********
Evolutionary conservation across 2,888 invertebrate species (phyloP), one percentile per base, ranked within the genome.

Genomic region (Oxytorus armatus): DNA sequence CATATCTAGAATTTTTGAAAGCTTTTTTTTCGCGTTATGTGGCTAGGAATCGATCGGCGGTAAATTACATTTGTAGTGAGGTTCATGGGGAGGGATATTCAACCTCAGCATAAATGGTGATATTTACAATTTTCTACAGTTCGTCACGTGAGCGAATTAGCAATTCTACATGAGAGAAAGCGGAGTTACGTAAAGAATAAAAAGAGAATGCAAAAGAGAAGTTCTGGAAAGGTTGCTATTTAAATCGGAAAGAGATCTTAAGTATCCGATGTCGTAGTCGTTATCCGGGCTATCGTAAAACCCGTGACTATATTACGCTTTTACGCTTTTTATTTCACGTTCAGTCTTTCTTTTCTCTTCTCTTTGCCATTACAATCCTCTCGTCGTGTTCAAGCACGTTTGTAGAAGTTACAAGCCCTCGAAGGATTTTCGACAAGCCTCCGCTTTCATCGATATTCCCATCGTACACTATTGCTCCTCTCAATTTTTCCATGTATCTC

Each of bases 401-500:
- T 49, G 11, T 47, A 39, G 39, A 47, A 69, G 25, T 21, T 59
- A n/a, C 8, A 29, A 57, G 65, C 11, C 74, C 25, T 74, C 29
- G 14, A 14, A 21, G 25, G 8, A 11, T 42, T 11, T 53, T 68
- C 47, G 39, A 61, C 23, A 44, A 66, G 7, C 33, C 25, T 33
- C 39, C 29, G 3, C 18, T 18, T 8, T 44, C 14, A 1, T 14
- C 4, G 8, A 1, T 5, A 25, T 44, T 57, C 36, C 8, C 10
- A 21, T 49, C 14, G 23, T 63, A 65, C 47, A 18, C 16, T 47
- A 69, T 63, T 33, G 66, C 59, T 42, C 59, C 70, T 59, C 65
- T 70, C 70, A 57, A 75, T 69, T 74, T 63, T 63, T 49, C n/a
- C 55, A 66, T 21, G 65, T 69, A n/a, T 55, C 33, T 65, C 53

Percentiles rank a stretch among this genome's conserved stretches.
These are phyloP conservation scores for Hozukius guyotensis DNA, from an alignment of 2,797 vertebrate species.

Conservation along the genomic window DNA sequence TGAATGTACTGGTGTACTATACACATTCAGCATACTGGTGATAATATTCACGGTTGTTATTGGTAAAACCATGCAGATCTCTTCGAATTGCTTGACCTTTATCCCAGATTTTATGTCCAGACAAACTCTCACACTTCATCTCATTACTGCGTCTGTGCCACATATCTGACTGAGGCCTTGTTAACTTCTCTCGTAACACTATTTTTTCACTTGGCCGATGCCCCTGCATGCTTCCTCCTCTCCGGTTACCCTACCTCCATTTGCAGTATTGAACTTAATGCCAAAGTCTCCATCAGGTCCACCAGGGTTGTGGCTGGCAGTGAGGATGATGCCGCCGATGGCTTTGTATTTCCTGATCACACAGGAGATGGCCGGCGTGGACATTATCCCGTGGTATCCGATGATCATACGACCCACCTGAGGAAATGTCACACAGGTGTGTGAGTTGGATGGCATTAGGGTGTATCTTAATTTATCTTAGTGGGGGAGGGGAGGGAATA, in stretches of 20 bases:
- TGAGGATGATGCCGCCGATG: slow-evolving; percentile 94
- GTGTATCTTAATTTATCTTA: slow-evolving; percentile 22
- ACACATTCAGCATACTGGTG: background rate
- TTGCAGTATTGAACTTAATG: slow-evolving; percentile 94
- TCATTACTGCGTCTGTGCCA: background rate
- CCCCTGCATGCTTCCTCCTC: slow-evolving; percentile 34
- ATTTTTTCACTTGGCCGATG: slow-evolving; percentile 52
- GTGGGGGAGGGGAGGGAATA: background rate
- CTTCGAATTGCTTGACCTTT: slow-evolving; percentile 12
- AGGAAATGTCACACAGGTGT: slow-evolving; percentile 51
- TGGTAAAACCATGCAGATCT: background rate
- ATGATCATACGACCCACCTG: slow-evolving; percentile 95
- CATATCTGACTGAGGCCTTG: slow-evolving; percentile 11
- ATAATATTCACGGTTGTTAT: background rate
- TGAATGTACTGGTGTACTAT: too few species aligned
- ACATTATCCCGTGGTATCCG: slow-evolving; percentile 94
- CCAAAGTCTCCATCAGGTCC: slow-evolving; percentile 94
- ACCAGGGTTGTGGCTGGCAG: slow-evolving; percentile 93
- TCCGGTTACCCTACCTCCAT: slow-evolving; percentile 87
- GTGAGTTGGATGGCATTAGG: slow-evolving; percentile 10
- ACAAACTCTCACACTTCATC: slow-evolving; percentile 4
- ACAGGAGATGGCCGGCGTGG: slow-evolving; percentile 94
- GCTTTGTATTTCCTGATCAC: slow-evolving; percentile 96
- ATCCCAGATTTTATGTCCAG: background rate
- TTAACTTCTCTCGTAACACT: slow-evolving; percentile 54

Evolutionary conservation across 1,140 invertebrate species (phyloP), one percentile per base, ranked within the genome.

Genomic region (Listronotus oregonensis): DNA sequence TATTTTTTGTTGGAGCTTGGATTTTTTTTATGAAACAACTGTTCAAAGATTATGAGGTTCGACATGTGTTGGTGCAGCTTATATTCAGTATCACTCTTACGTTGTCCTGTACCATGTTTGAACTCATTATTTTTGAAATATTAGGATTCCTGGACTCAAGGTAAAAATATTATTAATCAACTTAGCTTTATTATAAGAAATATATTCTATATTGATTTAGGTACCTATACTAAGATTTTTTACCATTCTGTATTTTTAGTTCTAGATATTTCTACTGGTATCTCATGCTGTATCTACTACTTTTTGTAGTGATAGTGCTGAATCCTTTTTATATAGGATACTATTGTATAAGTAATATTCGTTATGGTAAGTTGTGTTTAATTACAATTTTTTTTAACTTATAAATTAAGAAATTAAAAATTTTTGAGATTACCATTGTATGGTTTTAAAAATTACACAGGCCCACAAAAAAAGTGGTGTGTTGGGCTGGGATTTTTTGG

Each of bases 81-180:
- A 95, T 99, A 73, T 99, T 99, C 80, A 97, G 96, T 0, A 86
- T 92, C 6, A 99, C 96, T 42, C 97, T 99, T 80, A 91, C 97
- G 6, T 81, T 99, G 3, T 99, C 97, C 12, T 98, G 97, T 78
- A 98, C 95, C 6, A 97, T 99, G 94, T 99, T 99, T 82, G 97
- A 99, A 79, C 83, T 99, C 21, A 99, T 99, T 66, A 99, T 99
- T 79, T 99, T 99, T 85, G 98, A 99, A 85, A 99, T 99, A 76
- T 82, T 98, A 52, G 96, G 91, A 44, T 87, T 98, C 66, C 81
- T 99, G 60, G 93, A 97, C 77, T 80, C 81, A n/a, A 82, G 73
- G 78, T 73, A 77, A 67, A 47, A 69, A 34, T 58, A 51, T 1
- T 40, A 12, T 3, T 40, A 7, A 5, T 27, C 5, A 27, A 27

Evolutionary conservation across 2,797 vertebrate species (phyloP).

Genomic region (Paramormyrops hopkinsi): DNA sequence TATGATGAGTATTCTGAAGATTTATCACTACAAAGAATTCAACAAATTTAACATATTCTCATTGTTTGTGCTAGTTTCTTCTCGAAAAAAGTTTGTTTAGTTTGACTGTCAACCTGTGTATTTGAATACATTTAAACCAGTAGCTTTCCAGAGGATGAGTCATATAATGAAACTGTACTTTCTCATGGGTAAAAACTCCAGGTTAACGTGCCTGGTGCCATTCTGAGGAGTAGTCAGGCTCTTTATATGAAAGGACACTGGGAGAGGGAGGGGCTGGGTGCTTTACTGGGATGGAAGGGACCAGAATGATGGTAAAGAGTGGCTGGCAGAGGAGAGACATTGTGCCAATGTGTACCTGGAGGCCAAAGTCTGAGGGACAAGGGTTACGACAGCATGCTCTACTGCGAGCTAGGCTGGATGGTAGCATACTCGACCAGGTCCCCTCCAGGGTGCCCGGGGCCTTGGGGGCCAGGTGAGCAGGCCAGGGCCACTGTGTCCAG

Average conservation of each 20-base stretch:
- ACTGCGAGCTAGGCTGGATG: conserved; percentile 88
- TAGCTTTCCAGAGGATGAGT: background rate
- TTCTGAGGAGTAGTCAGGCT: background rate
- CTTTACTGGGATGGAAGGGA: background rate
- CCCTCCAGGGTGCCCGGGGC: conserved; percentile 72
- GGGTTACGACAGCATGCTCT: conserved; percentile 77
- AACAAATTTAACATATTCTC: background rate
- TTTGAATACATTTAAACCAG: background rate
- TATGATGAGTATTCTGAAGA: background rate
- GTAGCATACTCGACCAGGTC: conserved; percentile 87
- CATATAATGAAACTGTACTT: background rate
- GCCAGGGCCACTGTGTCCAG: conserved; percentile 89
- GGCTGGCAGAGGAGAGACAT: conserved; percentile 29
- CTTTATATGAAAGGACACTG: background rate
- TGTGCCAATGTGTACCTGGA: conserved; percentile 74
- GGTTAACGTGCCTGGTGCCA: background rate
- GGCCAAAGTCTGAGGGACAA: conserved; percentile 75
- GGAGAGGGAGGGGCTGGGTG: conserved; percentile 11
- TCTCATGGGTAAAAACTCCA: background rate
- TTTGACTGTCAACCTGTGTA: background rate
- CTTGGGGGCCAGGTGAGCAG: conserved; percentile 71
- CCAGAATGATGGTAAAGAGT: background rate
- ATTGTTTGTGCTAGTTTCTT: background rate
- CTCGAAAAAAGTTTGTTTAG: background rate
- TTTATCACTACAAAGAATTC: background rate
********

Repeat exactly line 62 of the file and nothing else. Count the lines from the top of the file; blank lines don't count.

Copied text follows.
- CCCTCCAGGGTGCCCGGGGC: conserved; percentile 72